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1 January 2008 The Current Situation and Prospects for Gum Arabic in Kenya: A Promising Sector for Pastoralists Living in Arid Lands
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Abstract

Gum arabic, a natural exudate produced by Acacia Senegal trees, is available in abundance in Kenya, mainly in the northern part of the country, but its exploitation is marginal. This study, conducted among harvesters, traders and other actors involved in the development and business of the gum arabic industry in Kenya has shown and confirmed the results of other researches, that the supply chain is currently under-developed. Harvesters do not collect sufficient quantities of gum arabic because they are not linked to buyers, and when they are the low prices they receive discourage them from developing that income generating activity. Pastoralists currently only collect gum when they see it, and do not use modern harvesting techniques. They stand to benefit from that activity if they are more organized and if that business was more developed in the country.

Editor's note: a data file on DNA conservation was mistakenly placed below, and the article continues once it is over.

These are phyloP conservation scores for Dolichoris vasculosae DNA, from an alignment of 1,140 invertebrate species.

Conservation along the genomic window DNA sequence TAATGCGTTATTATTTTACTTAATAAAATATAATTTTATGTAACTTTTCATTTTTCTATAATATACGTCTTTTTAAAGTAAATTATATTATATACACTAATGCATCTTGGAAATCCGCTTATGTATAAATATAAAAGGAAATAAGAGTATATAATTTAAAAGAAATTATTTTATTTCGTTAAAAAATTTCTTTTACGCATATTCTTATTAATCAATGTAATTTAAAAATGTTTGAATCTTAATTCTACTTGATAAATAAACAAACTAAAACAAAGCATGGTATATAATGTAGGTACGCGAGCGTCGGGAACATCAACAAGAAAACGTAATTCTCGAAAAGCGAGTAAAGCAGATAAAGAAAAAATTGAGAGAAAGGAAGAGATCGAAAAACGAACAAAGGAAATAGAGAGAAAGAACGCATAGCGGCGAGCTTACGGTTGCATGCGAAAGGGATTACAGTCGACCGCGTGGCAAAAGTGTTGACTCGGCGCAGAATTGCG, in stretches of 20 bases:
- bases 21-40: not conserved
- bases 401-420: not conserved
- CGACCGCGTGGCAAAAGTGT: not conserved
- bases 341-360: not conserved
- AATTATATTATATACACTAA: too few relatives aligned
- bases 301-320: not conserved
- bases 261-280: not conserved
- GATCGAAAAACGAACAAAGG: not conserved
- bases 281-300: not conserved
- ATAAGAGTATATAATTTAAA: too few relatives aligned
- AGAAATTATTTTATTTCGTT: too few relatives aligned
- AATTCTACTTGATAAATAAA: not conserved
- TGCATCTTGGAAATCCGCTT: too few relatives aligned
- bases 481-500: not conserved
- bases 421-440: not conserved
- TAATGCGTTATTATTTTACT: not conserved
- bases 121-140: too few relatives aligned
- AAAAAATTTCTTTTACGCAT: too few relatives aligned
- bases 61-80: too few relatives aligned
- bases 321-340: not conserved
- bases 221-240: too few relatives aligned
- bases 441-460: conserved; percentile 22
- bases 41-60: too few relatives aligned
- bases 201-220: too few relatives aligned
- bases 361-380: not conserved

Recognizing the unmet international demand for gum arabic and the largely untapped reserves growing in the wild and in abundance in the northern part of the country suggests that improvements can be made to harvesting and marketing. Through training, with specific attention to quality issues and international requirements, the constitution of stocks in collection areas and the development of direct links with traders, Kenya can penetrate the international market of gum arabic and improve its market share. Various activities have been undertaken and have already shown good results.

M. Chretin, B. Chikamai, P Ekai Loktari, J. Ngichili, N. Loupa, D. Odee, and D. Lesueur "The Current Situation and Prospects for Gum Arabic in Kenya: A Promising Sector for Pastoralists Living in Arid Lands," International Forestry Review 10(1), 14-22, (1 January 2008). https://doi.org/10.1505/ifor.10.1.14
Published: 1 January 2008
JOURNAL ARTICLE
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